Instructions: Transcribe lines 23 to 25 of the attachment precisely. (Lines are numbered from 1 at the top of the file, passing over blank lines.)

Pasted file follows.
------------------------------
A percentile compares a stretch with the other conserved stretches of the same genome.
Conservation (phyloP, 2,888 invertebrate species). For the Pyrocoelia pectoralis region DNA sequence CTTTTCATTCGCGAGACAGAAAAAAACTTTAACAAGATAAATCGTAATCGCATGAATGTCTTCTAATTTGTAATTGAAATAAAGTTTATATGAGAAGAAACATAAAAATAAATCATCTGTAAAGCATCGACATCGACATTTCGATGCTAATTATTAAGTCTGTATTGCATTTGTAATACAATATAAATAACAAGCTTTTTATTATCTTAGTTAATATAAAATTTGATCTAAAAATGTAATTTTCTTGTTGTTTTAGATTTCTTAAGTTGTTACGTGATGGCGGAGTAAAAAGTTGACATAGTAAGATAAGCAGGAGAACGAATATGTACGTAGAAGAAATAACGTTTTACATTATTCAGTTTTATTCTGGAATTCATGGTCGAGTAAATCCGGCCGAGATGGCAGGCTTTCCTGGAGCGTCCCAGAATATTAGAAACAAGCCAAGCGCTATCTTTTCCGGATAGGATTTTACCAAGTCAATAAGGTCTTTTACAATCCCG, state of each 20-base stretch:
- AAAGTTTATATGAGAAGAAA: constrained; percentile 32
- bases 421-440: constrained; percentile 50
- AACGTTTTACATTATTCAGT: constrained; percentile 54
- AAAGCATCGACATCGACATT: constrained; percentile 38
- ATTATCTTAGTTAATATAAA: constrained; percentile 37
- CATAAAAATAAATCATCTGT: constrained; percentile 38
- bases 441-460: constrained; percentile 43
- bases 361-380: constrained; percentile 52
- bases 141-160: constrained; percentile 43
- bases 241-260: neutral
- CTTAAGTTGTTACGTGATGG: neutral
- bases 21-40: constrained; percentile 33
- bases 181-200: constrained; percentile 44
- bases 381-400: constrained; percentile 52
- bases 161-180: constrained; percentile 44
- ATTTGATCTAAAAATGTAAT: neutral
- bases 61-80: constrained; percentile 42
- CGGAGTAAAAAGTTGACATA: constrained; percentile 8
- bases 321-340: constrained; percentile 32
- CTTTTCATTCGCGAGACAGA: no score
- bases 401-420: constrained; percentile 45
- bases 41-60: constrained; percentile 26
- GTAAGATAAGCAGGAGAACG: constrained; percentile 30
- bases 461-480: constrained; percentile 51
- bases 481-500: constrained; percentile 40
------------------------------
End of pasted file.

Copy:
- bases 401-420: constrained; percentile 45
- bases 41-60: constrained; percentile 26
- GTAAGATAAGCAGGAGAACG: constrained; percentile 30